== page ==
GOT HIS NAME
“I was determined that my secret agent should be as anonymous a
personality as possible. It struck me that his name, brief,
unromantic, and yet very masculine, was just what I needed.”
Ian Fleming and the ‘real’ James Bond met only once on February 5,
1964, at the author's home in Jamaica. On the same day Fleming was
interviewed for the Canadian Broadcasting Corporation [featured as
an extra on the From Russia With Love Ultimate Edition
DVD and Blu-ray]. In 1966 Collins published a slim volume entitled How
007 Got His Name by Mary Wickham Bond. This book [illustrated
below] is a fascinating account of the day Mary Bond's husband met
the thief of his identity. Also included in the book is the complete
text of On Her Majesty's Ornithological Service by Avian
Flemish, a short story parody by American ornithologist Kenneth C.
Parkes (1922-2007) [curator of the Carnegie Museum of Natural
History, Pittsburgh]. The short parody was first published in 1964
in The Auklet - a humorous journal edited by Parkes.
Arizona Republic, Friday, February 17th, 1989.
LENT HIS NAME TO 007
James Bond, an ornithologist whose name was adopted for the
fictional British agent in Ian Fleming’s novels, has died at
Mr Bond, who died Tuesday, was a curator of ornithology at the
Academy of Natural Sciences and was the leading authority on
birds of the West Indies for more than 50 years. He was best
known scientifically for proving that some Caribbean birds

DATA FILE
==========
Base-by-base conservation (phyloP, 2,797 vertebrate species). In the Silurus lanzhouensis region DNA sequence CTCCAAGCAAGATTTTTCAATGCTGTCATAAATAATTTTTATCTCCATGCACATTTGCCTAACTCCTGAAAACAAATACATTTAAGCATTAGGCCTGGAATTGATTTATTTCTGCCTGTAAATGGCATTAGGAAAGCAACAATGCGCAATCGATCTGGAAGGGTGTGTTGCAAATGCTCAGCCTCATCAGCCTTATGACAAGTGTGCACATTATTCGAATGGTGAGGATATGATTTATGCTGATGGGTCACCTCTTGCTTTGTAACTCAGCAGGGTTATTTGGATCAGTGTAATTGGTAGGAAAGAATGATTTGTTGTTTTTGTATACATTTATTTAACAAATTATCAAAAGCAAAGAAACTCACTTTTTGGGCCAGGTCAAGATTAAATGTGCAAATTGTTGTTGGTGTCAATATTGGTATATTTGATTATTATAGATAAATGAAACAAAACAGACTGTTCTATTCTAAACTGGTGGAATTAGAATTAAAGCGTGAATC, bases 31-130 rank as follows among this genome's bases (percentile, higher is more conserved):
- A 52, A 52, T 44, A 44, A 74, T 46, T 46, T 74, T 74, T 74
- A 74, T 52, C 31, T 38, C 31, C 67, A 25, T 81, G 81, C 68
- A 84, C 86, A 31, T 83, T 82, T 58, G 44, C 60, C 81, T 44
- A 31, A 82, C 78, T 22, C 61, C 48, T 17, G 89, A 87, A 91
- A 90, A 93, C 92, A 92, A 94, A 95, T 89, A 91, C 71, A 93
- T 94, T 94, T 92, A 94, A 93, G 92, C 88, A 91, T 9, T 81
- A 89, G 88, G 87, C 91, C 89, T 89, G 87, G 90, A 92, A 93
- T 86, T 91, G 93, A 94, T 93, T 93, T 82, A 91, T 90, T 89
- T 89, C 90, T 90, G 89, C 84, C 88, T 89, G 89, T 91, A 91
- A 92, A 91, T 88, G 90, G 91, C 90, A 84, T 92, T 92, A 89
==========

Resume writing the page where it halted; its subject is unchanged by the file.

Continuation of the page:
originated in North America, not South America.
In recognition of his discovery, the geographic line dividing
Caribbean birds of North American ancestry from those of South
American origins has been called ‘Bond’s Line.’
His contribution to popular culture came after World War II
when Fleming saw his book Birds of the West Indies. Fleming, a
bird watcher, was writing a thriller at the time and adopted
the name for the dashing character portrayed in movies by Sean
Connery, Roger Moore and others.
“It struck me that this brief unromantic, Anglo-Saxon name was
just what I needed, and so a second James Bond was born,”
Fleming wrote. Years later he wrote to Mr Bond’s wife, Mary:
“In return I can only offer you or James Bond unlimited use of
the name Ian Fleming for any purposes you think fit.”
Mr Bond, a native of Philadelphia, earned a bachelor’s degree
at Cambridge University and made his first scientific
expedition in 1925 when he travelled up the Amazon River to
collect bird skins and live birds.